Wednesday, May 03, 2006

in which she goes on at great length about Ingeborg finishing (some pics!)

I might as well post some Ingeborg progress today, as the camera may be up north for the next couple of days.

The Ingeborg finishing has already been quite an educational experience. I had left the neck stitches live, instead of binding off, because it seemed that would be easier. I could just do a 3 needle bindoff later, right? Well, yes, in theory. In practice, sleeve steeks don't land perfectly centered, and you don't end up with the same exact number of stitches to bind off together on the front and back of the shoulder on either side. I could have done a 3 needle bindoff with some fudging, but I ended up binding off those stitches and seaming the shoulder, anyway. Truthfully, it would have been easier if I'd just bound off those stitches before steeking. Oh, well. A lesson for next time, I suppose. For fun, here is a (wrong side) photo of Ingeborg after all the steeks were cut, but before just about anything else was done:

Ingeborg, inside out, May 3, 2006

As you can see, I had to transfer the live shoulder stitches to four separate circs, since the steeks were already cut. It was a... process.

Unfortunately, the pattern leaves one a bit in the dark as to how to actually do the seaming. It refers you to page 1 of the book for seaming instructions. Unfortunately, those seaming instructions consist of one smallish black and white photo, with no caption or instructions. It looks kind of like they're suggesting to whip stitch the pieces together from the right side, leaving the yarn you're sewing with completely exposed. That's not what I'm doing. Carol suggested basting the sleeve to the arm, then either machine sewing it in or backstitch them in. I think she said from the wrong side, which would make sense for that technique, I suppose. (Bonus trivia: I couldn't think of the word "backstitch", but remember I saw the term for it on Wendy Johnson's blog earlier today when searching for info., and just did another search so I could find that blog entry and get the word. My brain is a sieve!) Advice I've seen elsewhere suggests knitting it together from the right side (as in the Dale book), but to do it the way you'd sew in any sleeve, with a mattress stitch. Actually, I'm not sure if it's still called mattress stitch if you're working with knitted fabric in two different orientations, but if you've seamed before, you know what I'm talking about.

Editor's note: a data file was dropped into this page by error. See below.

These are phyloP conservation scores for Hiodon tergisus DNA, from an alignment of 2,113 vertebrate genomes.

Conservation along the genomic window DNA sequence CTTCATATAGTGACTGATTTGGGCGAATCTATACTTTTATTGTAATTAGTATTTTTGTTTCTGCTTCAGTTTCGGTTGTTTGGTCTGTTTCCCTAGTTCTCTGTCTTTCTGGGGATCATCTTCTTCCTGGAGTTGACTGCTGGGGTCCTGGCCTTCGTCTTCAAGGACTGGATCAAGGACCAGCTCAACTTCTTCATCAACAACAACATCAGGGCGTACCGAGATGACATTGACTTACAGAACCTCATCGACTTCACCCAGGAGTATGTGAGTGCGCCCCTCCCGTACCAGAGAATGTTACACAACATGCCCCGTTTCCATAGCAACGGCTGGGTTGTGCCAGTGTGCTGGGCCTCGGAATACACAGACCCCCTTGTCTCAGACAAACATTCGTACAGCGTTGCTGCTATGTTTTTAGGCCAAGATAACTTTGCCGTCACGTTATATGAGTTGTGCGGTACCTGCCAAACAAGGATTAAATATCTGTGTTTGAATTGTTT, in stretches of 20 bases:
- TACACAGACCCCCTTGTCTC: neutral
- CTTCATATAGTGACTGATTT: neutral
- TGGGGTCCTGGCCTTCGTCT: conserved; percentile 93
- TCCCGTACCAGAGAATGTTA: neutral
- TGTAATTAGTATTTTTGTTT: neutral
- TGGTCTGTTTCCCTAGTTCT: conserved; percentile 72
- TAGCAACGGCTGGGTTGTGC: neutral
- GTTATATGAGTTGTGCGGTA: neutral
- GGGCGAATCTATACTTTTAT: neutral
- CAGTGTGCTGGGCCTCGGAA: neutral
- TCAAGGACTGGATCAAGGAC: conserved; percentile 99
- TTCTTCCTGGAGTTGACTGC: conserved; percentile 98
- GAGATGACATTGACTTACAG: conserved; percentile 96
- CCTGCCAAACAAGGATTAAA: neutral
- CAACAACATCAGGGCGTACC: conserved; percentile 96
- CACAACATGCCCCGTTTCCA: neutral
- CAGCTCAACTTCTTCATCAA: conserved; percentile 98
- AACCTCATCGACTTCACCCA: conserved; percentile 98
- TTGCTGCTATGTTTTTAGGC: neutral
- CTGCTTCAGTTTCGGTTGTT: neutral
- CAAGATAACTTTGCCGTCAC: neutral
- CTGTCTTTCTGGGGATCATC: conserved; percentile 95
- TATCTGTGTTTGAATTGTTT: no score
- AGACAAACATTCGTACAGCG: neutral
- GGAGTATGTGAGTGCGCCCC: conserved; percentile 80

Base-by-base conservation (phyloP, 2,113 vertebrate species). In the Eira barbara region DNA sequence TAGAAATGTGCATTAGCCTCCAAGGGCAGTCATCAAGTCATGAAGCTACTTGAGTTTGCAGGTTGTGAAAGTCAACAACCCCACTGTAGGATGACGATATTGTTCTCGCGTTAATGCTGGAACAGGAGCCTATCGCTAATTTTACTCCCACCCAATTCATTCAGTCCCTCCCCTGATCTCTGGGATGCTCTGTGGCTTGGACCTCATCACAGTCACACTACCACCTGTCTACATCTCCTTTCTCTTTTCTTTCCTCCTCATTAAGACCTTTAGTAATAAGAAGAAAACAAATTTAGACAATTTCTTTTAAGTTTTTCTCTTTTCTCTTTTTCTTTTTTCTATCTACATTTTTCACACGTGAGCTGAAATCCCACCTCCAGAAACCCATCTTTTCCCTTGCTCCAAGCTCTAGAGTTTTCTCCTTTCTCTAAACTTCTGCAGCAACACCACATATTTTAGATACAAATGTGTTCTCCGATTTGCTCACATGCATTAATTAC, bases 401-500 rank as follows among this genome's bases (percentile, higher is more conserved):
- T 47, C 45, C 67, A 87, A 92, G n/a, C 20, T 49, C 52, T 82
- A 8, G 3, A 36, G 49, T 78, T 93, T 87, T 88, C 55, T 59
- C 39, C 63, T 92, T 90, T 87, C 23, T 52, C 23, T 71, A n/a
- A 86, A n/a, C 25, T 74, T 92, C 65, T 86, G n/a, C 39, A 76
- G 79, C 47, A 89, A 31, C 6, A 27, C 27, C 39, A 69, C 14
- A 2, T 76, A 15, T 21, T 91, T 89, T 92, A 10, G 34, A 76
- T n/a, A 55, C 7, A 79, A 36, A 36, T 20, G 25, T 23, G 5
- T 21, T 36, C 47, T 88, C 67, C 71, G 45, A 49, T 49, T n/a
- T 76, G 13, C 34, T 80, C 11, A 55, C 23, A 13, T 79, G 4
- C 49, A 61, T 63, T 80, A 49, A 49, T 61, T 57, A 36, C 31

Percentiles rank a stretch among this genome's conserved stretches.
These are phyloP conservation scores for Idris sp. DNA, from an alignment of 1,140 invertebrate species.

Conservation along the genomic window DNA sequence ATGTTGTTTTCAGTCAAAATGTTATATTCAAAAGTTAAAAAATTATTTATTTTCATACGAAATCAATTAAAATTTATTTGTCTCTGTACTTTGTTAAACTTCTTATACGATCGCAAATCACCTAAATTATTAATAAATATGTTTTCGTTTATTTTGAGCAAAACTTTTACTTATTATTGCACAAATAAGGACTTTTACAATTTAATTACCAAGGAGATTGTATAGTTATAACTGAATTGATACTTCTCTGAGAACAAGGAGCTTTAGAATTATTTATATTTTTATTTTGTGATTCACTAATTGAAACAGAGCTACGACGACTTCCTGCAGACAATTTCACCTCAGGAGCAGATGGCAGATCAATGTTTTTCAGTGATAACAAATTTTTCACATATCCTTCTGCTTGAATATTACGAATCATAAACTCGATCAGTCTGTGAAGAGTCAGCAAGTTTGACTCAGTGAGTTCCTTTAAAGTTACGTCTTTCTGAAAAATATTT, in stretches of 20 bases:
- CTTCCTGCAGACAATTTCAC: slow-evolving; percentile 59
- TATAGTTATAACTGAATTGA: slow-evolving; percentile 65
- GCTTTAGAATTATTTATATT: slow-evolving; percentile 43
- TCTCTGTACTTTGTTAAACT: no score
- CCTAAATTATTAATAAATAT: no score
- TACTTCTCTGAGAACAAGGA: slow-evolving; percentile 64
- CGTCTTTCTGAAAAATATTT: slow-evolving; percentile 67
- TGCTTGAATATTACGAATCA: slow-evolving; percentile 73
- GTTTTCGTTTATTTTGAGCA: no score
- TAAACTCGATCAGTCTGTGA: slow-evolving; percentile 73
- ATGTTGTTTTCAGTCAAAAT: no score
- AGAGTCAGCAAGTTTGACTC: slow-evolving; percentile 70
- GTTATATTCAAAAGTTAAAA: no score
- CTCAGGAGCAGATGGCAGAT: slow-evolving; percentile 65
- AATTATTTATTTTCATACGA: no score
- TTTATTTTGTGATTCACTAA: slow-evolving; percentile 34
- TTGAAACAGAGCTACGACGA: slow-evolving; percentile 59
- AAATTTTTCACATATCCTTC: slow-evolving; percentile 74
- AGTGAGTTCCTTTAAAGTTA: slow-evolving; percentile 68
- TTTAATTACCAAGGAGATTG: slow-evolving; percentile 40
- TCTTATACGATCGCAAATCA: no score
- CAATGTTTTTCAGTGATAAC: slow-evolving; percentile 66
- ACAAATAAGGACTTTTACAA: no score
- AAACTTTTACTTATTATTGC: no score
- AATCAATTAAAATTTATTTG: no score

I played with a few of these techniques, and I think the one I'm going to go with is the mattress stitch. I've done it before, and there's no reason it shouldn't work here, right? I also think it looked nicest of the techniques I tried. That may be because I'm so inexperienced at sewing that it's the only technique I did competently.

After settling on a technique comes the issue of how to get the sleeve to lineup properly. Last night I wove in all the ends on the sleeves and body, except for a few that I'll be able to hide more easily once I do the button band. That cleaned my slate a lot, which was nice. (I also tacked down the hems on the sleeves, since I had the time, but not the concentration to start playing around with seaming techniques.) Some may call yesterday's Ingeborg finishing activities procrastination, but I call in preparation. I'm about to do the hardest part, and the more finished I can make the rest of the sweater before digging in, the easier it will be to concentrate just on this.

I tried pinning the sleeve to the body, but ya know, that can be wonky. That's what I always do, but for some reason, it just seemed to be more of a pain than usual here. Instead, I decided to use a method that involved no sharp, pointy things. I used scrap yarn to tie the body to the sleeve at three points - the bottom of the sleeve, the top of the sleeve, and the center of the side of the sleeve I'd start on. I'm really happy with this. T-pins slide around, poke me, and tend to distort the fabric. I'm happy with where I am, but find this overall process fairly stressful. I may leave the actual seaming until tomorrow. When I'm in the mood for seaming, I actually enjoy it. I'm not in the mood today.

Ingeborg - attaching sleeve


Anonymous Anonymous said...

Thanks for your notes! They'll come in handy when I start on another Norwegian knit. The sweater looks gorgeous!

- MJ

5/03/2006 4:01 PM  
Blogger Sonya said...

Your Ingeborg is fantastic! Absolutely inspiring.

5/03/2006 7:32 PM  
Anonymous Anonymous said...

Hi from Austria! I'm so impressed by your Ingeborg, it looks amazing, a true piece of art! And thank you so much for your notes, I'm about to try my hands at Norwegian knits soon as well and these will come in very handy then!

5/04/2006 5:12 AM  
Blogger Lorraine The Knitting Hammy said...

The mark of a great knitter- the inside looks like it's done by machine- amazing tension!
(Would anyone but a knitter take that as a compliment?)

5/04/2006 8:47 AM  

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